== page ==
Are All Baby Pics on Facebook Appropriate?

When browsing Facebook and looking at friendss updates there is one thing that keeps creeping me out and that is the photos some people post of their children. As summer is here, many people post very cute photos of their children playing in the pool or taking a bath. I cannot keep from reacting every time I see photos of naked kids displayed online. I do not view children as sexual beings, but let us face the facts; there are certainly some people out there who do. I would be very cautious of the fact that the photos I post online are not in fact all that private and can be viewed by many more than just the people I have selected as my Facebook friends.

For example, if I post a photo and one of my friends comments on it, all their friends can possibly see the photo and the number of people who the photo becomes available to increases dramatically. Photos can also easily be copied and saved by any person who can view it.

Obviously parents just want to share the wonderful moments they have with their children with friends and family but I believe that parents have a responsibility to their children and to the safety of their children. Children themselves certainly cannot consent to these pictures but parents should be more careful of what they post. I have seen plenty of photos that are in fact very cute and harmless but that I still react to and deem unsuitable for Facebook. Again, not because they show naked children but because some people enjoy looking at photos of naked children.

I have not heard, but I certainly can be wrong, discussions about what is suitable in regards to posting photos of one’s children on Facebook. Facebook do have a clause stating something like the fact that explicit nudity is not welcome on Facebook and I think that this should extend to photos of children. It is of course the parent’s rights and responsibilities to chose what they post online but I also believe that there is great naivety about what can and cannot be seen and the privacy of one’s photos and one’s profile. What do you think?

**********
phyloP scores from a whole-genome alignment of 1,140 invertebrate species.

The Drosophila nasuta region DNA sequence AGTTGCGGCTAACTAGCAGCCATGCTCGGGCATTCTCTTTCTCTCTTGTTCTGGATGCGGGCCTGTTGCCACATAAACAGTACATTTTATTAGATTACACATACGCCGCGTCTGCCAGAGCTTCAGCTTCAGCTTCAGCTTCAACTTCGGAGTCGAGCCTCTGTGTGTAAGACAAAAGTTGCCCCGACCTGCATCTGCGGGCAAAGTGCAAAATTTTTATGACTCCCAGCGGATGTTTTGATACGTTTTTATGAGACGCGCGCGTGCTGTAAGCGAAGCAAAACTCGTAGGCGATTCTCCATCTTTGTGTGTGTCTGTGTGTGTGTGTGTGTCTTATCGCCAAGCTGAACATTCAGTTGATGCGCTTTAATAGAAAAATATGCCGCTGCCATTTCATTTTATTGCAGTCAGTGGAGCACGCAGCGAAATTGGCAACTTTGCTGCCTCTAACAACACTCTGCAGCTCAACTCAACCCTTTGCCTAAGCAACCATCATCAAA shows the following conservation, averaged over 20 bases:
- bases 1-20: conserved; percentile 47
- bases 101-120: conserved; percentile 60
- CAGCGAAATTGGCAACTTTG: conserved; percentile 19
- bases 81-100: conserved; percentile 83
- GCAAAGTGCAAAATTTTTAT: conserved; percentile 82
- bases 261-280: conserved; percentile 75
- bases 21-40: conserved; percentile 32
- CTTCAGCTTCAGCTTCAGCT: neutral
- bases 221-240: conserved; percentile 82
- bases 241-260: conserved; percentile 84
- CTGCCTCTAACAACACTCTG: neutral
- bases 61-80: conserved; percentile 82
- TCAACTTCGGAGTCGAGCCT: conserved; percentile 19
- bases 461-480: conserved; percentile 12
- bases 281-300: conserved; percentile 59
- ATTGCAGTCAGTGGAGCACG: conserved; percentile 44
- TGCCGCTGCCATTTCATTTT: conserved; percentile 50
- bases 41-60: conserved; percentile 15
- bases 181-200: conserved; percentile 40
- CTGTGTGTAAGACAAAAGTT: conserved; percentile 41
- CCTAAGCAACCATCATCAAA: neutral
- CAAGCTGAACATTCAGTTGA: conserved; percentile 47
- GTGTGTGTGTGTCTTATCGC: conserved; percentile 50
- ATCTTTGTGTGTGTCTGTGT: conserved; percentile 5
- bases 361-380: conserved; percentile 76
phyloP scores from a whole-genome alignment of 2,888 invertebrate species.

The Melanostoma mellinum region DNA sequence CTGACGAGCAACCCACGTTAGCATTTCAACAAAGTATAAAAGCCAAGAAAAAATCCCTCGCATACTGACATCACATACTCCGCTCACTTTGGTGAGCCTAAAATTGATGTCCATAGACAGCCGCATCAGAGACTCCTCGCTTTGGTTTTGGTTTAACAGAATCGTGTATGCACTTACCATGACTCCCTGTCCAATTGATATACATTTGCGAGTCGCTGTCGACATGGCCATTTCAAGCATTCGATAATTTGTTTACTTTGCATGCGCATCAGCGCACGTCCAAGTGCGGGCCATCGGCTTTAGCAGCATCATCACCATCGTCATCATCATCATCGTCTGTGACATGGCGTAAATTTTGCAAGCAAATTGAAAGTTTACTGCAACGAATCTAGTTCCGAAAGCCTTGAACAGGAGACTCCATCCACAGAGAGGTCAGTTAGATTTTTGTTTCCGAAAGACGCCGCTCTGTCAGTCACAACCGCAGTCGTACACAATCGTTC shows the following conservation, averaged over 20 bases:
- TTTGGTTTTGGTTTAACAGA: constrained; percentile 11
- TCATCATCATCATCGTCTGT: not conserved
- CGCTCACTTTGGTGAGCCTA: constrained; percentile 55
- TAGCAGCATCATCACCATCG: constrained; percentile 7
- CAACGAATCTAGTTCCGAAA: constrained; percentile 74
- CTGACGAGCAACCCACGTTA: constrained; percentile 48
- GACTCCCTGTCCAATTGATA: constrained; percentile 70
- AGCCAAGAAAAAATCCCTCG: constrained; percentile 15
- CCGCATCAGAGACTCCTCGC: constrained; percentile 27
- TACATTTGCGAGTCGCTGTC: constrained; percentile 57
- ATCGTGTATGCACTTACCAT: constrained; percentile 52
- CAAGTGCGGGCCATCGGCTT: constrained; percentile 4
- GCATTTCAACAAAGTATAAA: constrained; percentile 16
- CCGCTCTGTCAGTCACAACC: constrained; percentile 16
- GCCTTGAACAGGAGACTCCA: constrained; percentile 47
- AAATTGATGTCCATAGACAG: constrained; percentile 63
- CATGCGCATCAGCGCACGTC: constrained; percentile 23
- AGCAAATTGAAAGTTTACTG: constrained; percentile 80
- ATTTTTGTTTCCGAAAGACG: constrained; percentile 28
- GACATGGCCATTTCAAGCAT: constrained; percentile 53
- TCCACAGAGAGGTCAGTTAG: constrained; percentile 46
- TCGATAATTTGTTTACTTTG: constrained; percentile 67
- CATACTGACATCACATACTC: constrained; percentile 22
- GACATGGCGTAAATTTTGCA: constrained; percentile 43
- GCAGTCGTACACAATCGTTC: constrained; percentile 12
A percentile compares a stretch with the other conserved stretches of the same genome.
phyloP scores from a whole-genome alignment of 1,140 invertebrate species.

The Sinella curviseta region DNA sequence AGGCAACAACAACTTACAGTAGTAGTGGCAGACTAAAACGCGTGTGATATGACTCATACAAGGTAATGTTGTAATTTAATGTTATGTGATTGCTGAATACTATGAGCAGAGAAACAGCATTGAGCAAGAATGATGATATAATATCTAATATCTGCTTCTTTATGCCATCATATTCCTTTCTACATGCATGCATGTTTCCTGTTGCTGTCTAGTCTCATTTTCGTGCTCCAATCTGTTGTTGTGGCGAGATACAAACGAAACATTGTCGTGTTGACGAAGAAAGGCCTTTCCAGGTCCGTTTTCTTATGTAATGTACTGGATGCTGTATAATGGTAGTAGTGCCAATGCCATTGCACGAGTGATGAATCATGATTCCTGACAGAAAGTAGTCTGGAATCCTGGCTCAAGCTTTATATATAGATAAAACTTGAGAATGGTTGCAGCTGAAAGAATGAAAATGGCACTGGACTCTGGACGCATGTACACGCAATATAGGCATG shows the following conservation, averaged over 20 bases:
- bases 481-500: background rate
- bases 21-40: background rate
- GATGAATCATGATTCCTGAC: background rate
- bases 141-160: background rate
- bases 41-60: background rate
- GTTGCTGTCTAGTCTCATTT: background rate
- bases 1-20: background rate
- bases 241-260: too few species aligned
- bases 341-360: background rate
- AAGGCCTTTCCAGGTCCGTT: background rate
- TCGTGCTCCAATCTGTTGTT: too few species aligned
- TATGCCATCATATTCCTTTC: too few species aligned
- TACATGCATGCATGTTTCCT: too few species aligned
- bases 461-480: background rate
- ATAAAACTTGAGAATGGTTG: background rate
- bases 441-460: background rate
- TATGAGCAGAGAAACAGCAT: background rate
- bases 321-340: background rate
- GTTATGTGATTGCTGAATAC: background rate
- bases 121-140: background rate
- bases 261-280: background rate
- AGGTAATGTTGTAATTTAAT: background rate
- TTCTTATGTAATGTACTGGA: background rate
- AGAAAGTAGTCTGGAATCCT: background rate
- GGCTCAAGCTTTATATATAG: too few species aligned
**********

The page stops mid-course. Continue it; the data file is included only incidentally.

Be Fruitful and Multiply Capitalism: Children as Economic Items

According to a recent online article in U.S. News and World Report, “… one of the great strengths of the U.S. economy, especially compared to Europe and Japan, is a relatively high birth rate.” This statement is pretty clear:  procreation equates to production. Thus, why–or rather, for whom—could birthrate be a problem? Isn’t the angst about fertility hiding the real difficulties faced by population?

Is a falling birthrate a big problem?

Others in the media have also warned that if women don’t have higher numbers of children, the economy could suffer. New York Times columnist Ross Douthat compared the decreasing American birthrate to France’s higher one: “America has no real family policy to speak of at the moment, and the evidence from countries like Sweden and France suggests that reducing the ever-rising cost of having kids can help fertility rates rebound.” But while benefits such the ones in France obviously could help those rates rebound, they aren’t the key to economic growth. [Read more...]

Gendered Sexualization in the Young!

In many ways gender construction begins very early in life, often even before a child is born. Many parents tend to design the space around their child in ways that indicate gender belonging. Whether or not we agree with the notion that pink is for girls and blue is for boys (it did not used to be that way), we are likely to follow “accepted” norms and performances of gender, which are further built upon with the use of toys, clothes, and other items for young children and infants.

[Read more...]

Slut-shaming – my story

I was eight  years old and – truth be told – a pretty easy victim if you were looking to pick at a vulnerable kid. I had large pink glasses and braces on my teeth. I was smaller than the other kids and talked funny. We had just moved back to Poland after two years in the US and I spoke better English than Polish. And when I did speak Polish, it was with an accent other school kids only knew from American movies which were just beginning to be shown in a newly democratic and capitalist Poland. One might say, “I was asking for it.”